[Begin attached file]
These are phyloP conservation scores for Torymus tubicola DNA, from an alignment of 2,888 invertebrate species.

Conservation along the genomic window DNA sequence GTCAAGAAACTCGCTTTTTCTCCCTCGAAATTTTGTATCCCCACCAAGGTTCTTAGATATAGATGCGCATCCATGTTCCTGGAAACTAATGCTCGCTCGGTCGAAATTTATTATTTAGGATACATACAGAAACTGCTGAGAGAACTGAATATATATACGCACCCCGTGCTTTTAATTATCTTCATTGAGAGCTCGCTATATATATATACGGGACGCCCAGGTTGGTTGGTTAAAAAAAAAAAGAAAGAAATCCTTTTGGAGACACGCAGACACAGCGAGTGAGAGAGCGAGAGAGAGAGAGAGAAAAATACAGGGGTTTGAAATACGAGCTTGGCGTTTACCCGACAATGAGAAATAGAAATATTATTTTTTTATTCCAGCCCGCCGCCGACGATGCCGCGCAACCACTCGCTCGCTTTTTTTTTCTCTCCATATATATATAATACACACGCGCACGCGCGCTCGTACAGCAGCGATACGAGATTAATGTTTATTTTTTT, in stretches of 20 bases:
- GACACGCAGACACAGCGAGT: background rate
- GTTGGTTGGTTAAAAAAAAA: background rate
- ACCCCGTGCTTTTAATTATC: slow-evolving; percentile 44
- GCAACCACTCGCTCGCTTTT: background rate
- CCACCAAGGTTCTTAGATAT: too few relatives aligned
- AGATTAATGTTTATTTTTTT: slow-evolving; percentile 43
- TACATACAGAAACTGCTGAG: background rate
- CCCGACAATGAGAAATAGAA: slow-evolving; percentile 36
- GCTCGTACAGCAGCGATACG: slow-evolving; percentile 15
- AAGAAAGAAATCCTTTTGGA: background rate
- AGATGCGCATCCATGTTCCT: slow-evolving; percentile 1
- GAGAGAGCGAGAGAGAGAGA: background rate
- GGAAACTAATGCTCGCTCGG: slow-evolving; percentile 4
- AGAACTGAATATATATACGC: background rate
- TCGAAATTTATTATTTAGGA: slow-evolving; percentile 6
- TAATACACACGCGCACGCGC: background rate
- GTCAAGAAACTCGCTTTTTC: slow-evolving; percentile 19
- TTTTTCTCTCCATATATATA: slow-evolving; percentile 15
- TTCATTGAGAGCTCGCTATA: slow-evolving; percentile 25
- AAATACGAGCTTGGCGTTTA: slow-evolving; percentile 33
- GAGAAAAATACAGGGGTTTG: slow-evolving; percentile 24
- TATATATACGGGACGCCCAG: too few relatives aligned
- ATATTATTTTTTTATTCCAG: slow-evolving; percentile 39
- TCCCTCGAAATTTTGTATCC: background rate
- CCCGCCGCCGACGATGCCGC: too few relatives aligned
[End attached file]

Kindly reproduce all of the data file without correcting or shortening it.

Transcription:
These are phyloP conservation scores for Torymus tubicola DNA, from an alignment of 2,888 invertebrate species.

Conservation along the genomic window DNA sequence GTCAAGAAACTCGCTTTTTCTCCCTCGAAATTTTGTATCCCCACCAAGGTTCTTAGATATAGATGCGCATCCATGTTCCTGGAAACTAATGCTCGCTCGGTCGAAATTTATTATTTAGGATACATACAGAAACTGCTGAGAGAACTGAATATATATACGCACCCCGTGCTTTTAATTATCTTCATTGAGAGCTCGCTATATATATATACGGGACGCCCAGGTTGGTTGGTTAAAAAAAAAAAGAAAGAAATCCTTTTGGAGACACGCAGACACAGCGAGTGAGAGAGCGAGAGAGAGAGAGAGAAAAATACAGGGGTTTGAAATACGAGCTTGGCGTTTACCCGACAATGAGAAATAGAAATATTATTTTTTTATTCCAGCCCGCCGCCGACGATGCCGCGCAACCACTCGCTCGCTTTTTTTTTCTCTCCATATATATATAATACACACGCGCACGCGCGCTCGTACAGCAGCGATACGAGATTAATGTTTATTTTTTT, in stretches of 20 bases:
- GACACGCAGACACAGCGAGT: background rate
- GTTGGTTGGTTAAAAAAAAA: background rate
- ACCCCGTGCTTTTAATTATC: slow-evolving; percentile 44
- GCAACCACTCGCTCGCTTTT: background rate
- CCACCAAGGTTCTTAGATAT: too few relatives aligned
- AGATTAATGTTTATTTTTTT: slow-evolving; percentile 43
- TACATACAGAAACTGCTGAG: background rate
- CCCGACAATGAGAAATAGAA: slow-evolving; percentile 36
- GCTCGTACAGCAGCGATACG: slow-evolving; percentile 15
- AAGAAAGAAATCCTTTTGGA: background rate
- AGATGCGCATCCATGTTCCT: slow-evolving; percentile 1
- GAGAGAGCGAGAGAGAGAGA: background rate
- GGAAACTAATGCTCGCTCGG: slow-evolving; percentile 4
- AGAACTGAATATATATACGC: background rate
- TCGAAATTTATTATTTAGGA: slow-evolving; percentile 6
- TAATACACACGCGCACGCGC: background rate
- GTCAAGAAACTCGCTTTTTC: slow-evolving; percentile 19
- TTTTTCTCTCCATATATATA: slow-evolving; percentile 15
- TTCATTGAGAGCTCGCTATA: slow-evolving; percentile 25
- AAATACGAGCTTGGCGTTTA: slow-evolving; percentile 33
- GAGAAAAATACAGGGGTTTG: slow-evolving; percentile 24
- TATATATACGGGACGCCCAG: too few relatives aligned
- ATATTATTTTTTTATTCCAG: slow-evolving; percentile 39
- TCCCTCGAAATTTTGTATCC: background rate
- CCCGCCGCCGACGATGCCGC: too few relatives aligned